What's next for city's downtown?
By Ty Johnson
Published in News on August 11, 2011 1:46 PM
News-Argus/MICHAEL K. DAKOTA
Bids are out for a streetscape project that will renovate the 200 block of North Center Street. The holly trees and median will be replaced with a walkway and more trees, plus a small park with a seating area. Sidewalks will also be widened as part of the project, which is one facet of the city's downtown master plan.
The revitalization of Goldsboro's downtown district is expected to become tangible by late this fall as the first portion of the Center Street Streetscape is out for bids, with bids closing Aug. 29.
The first phase of the renovations to the street will encompass the 200 block of North Center Street and will involve the replacement of the median, a widening of the sidewalk and the implementation of a bike lane to the downtown's main street.
The renovations come as part of the city's downtown master plan, a guide for renovations put together by Allison Platt of Allison Platt and Associates, a firm that specializes in urban design and downtown restructuring.
Mrs. Platt, who moved to Goldsboro shortly after taking on the job of designing a vision for the city's downtown future, said when she discovered Goldsboro she found the city had a lot going for it and only needed a little will power to emerge as a destination.
"If people believe in their city, it will happen. A lot of times how a city gets from down on its luck to hip is all about attitude," she said.
And Mrs. Platt believes that attitude adjustment can come from a project like the Center Street renovations and Downtown Goldsboro Development Corp. director Julie Thompson echoed her sentiments.
"It represents a major aesthetic and functional investment into Center Street," she said, and since the project will be done in phases from north to south, there shouldn't be too much of an impact on downtown businesses. "Beginning at the City Hall block where there are so few businesses means we can work out all the kinks and it will run smoother when we get down to the more congested blocks."
But there has been opposition to the renovation, although Mrs. Thompson said much of it is due to people being uninformed.
Those concerned about the holly trees and angled parking in the median are correct that those aspects won't figure in to the streetscape, but the plans call for nearly twice as many trees and a walkway, plus a small park plaza.
The parking concept has also been compromised, as angled parking will remain on most blocks, although parallel parking will be utilized in the City Hall block.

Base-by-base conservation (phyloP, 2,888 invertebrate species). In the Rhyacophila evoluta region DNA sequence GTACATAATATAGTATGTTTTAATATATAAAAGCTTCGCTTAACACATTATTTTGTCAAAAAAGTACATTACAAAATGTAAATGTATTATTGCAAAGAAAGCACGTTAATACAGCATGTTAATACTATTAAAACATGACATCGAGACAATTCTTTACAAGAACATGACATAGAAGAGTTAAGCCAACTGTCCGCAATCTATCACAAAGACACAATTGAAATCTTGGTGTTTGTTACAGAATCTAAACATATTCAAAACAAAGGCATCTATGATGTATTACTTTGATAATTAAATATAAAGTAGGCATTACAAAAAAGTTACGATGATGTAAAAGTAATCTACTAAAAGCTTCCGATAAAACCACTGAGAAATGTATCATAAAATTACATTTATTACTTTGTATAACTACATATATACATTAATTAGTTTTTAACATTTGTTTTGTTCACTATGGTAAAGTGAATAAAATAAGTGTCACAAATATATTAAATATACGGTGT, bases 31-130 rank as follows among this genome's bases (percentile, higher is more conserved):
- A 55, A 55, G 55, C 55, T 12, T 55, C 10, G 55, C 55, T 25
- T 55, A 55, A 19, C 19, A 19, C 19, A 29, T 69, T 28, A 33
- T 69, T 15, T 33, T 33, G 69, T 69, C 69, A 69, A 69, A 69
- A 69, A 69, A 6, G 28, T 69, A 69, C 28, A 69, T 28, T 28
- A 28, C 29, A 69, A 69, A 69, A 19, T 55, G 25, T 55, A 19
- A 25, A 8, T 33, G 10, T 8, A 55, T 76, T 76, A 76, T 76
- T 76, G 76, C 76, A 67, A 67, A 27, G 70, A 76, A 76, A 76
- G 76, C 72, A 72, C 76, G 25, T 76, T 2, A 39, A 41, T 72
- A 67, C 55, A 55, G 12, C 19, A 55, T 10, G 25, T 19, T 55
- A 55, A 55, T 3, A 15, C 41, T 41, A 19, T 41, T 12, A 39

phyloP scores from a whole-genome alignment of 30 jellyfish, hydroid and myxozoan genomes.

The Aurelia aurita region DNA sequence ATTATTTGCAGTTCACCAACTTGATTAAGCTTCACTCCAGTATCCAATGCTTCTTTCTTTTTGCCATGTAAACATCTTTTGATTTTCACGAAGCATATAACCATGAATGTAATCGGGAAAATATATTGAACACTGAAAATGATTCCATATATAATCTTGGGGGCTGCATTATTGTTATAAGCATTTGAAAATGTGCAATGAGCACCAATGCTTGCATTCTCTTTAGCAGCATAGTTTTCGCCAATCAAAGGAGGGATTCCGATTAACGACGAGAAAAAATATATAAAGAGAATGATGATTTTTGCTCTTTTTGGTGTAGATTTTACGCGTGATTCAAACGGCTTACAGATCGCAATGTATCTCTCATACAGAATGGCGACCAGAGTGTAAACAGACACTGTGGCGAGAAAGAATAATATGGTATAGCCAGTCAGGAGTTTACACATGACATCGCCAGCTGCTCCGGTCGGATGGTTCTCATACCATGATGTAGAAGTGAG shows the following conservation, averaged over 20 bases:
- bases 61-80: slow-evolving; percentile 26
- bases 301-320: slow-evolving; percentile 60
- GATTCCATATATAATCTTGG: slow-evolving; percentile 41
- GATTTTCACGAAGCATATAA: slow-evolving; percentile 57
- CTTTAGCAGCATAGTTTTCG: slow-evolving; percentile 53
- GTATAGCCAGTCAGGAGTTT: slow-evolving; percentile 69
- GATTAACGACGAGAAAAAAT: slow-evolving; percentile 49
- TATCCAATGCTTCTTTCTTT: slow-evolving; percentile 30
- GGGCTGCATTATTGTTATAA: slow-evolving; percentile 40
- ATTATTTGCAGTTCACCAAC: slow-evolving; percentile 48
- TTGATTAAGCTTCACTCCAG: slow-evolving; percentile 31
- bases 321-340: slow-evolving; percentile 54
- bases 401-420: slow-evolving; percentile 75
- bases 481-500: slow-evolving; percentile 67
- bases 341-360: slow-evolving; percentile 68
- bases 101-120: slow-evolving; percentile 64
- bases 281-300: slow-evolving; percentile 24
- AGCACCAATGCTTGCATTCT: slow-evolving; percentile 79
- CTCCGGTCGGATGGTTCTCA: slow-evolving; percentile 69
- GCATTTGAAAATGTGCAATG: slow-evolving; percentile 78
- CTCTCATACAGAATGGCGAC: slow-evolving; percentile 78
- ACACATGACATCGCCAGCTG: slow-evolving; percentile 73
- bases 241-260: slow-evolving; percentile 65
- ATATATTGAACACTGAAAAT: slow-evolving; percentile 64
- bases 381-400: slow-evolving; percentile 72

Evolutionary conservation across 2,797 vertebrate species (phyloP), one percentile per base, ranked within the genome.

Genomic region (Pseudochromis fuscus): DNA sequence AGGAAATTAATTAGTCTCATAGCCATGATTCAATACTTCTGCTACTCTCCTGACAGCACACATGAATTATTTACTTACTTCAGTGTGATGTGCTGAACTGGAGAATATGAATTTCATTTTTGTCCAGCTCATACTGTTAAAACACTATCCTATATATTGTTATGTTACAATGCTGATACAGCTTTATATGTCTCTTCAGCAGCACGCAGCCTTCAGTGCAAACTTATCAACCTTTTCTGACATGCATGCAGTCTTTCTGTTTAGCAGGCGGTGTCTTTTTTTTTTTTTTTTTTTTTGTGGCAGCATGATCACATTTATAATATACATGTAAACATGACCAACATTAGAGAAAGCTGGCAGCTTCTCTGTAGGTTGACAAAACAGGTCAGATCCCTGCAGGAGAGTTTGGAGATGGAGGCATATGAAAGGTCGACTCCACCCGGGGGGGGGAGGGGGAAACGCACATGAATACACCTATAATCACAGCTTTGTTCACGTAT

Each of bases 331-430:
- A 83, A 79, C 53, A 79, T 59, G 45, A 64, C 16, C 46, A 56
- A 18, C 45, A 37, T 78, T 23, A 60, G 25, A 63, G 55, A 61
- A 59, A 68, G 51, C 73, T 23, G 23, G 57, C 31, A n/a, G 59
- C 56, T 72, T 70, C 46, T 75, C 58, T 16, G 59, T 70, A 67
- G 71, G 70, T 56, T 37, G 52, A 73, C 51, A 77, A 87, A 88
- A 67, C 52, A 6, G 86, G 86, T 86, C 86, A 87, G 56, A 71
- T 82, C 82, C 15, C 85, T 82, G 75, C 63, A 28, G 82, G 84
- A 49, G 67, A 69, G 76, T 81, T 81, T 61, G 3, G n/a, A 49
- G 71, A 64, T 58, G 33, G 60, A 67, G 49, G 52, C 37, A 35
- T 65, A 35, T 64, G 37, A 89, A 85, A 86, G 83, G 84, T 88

Mrs. Platt said the problem with previous investments into downtown has been a lack of foresight. With a plan in place and steps to follow, she said, the city can organize its efforts and have a better sense of where downtown is heading.
"You have to have a vision farther out than the next project," she said.
Mrs. Platt's original aim was to have the entire streetscape project completed at once, but due to fund limitations it will be broken up into block-by-block phases.
There is still hope for the project to be done all at once, but that possibility is dependent on the city's application for a very exclusive grant, one the city entered another project, the Union Station renovation, into as well.
Obviously the city would like to have both plans, each requesting $6 million, approved, but the Transport-ation, Community and Systems Preservation Pro-gram grant only has $61 million total to give out and Mrs. Platt said she would prefer to fund the Union Station project since the street renovations could be broken down more easily into phases.
"We can figure out over time how to fund the streetscapes," she said.
The Union Station renovation has been touted often by Mrs. Platt and other planning officials in the state as being a huge boon for the city, as the project's completion could bring commuter rail to Goldsboro sooner, making downtown a more viable place for younger adults to live while being a short train ride from Raleigh and other metropolitan areas.
A shot in the arm downtown has already received, however, is the moving of the Arts Council of Wayne County to downtown, she said. In New Bern, where she last worked, the arts council was downtown, she said, and the presence of art downtown can't be underestimated.
"It's really important to bring creative people downtown," she said.